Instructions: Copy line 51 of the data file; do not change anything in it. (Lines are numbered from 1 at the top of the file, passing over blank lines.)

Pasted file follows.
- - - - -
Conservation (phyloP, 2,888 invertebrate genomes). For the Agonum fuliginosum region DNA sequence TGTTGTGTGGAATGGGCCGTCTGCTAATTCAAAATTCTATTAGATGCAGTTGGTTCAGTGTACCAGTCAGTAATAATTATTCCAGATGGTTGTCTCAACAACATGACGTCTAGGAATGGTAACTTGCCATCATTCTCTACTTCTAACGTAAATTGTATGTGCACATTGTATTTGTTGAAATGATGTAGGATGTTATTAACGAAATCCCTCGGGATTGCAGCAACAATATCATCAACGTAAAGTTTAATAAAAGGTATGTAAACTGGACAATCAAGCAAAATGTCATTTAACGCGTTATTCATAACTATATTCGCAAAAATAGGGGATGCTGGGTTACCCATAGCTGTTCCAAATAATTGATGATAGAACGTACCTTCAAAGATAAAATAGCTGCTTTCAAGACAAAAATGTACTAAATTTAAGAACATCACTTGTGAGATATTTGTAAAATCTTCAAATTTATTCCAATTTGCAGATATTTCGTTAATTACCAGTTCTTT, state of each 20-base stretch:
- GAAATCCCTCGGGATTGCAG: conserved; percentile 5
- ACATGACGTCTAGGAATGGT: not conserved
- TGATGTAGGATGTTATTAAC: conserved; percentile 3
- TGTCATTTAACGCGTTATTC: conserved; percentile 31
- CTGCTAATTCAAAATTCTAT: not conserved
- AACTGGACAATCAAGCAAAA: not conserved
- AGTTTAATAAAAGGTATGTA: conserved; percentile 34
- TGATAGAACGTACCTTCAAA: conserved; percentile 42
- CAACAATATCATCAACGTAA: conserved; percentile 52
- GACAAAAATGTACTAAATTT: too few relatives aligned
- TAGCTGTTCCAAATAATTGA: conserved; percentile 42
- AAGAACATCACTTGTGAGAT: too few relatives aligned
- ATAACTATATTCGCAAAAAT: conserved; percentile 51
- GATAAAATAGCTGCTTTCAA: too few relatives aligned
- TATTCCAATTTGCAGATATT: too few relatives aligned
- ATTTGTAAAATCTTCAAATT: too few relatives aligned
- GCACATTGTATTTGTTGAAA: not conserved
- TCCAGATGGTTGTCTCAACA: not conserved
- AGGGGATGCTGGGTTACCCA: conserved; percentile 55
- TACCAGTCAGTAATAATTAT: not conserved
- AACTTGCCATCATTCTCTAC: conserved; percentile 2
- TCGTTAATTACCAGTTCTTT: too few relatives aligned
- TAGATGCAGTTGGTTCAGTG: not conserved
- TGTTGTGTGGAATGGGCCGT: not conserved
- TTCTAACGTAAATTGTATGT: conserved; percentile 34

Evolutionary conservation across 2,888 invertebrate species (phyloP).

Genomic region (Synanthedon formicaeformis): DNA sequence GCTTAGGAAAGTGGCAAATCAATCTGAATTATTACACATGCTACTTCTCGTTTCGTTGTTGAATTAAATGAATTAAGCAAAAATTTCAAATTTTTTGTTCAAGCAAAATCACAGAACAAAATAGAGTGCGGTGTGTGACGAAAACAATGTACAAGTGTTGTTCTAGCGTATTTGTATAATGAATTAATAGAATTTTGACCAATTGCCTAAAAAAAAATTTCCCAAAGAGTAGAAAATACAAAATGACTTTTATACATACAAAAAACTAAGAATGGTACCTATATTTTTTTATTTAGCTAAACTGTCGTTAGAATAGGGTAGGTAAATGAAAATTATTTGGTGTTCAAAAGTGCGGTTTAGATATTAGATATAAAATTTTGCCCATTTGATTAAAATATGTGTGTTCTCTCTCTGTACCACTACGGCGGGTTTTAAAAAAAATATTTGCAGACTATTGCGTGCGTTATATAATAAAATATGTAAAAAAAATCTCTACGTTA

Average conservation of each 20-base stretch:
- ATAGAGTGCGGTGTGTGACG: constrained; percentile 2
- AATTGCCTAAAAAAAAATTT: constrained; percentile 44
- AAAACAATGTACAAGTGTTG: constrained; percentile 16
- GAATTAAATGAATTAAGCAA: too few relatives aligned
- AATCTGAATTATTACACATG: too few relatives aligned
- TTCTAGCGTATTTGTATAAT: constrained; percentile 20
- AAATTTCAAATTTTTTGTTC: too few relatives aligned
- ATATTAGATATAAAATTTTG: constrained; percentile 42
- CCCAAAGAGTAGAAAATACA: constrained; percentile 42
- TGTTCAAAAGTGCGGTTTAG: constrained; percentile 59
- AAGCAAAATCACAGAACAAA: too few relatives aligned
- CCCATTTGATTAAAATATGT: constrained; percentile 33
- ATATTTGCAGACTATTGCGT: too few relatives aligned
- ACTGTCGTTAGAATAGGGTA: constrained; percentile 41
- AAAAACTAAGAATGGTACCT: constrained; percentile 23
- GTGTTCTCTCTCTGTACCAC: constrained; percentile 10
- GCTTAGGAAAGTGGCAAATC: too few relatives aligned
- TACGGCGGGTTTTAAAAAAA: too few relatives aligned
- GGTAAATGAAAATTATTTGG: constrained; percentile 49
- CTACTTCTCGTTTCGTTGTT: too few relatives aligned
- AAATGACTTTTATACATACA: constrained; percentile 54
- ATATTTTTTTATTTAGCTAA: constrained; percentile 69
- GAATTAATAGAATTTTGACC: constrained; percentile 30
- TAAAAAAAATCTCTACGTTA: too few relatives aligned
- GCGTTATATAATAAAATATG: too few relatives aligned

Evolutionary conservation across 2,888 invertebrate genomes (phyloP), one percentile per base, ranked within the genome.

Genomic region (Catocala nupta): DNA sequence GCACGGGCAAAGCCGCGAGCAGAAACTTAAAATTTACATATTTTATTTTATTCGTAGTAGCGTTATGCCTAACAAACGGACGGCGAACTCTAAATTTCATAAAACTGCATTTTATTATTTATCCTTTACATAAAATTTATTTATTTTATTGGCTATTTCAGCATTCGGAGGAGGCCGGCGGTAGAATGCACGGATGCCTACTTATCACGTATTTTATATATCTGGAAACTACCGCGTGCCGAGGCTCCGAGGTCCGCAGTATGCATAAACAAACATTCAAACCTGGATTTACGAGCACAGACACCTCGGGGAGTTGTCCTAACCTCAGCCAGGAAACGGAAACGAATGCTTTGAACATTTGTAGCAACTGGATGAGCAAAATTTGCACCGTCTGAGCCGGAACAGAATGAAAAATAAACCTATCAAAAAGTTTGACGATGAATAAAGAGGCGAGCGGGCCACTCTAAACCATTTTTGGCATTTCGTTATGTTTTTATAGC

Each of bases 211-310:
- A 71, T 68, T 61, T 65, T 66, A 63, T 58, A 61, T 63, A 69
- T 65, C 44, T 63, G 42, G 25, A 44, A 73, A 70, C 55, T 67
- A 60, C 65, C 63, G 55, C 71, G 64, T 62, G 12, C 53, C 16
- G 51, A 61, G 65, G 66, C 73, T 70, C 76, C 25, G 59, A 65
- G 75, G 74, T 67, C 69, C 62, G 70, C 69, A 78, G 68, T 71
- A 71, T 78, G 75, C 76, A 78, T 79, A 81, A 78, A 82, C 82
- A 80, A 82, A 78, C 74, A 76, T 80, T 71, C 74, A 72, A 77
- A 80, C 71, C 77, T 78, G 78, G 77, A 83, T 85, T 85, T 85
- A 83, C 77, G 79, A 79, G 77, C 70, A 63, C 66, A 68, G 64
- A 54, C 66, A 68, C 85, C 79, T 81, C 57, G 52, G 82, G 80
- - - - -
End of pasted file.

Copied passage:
- ATATTTTTTTATTTAGCTAA: constrained; percentile 69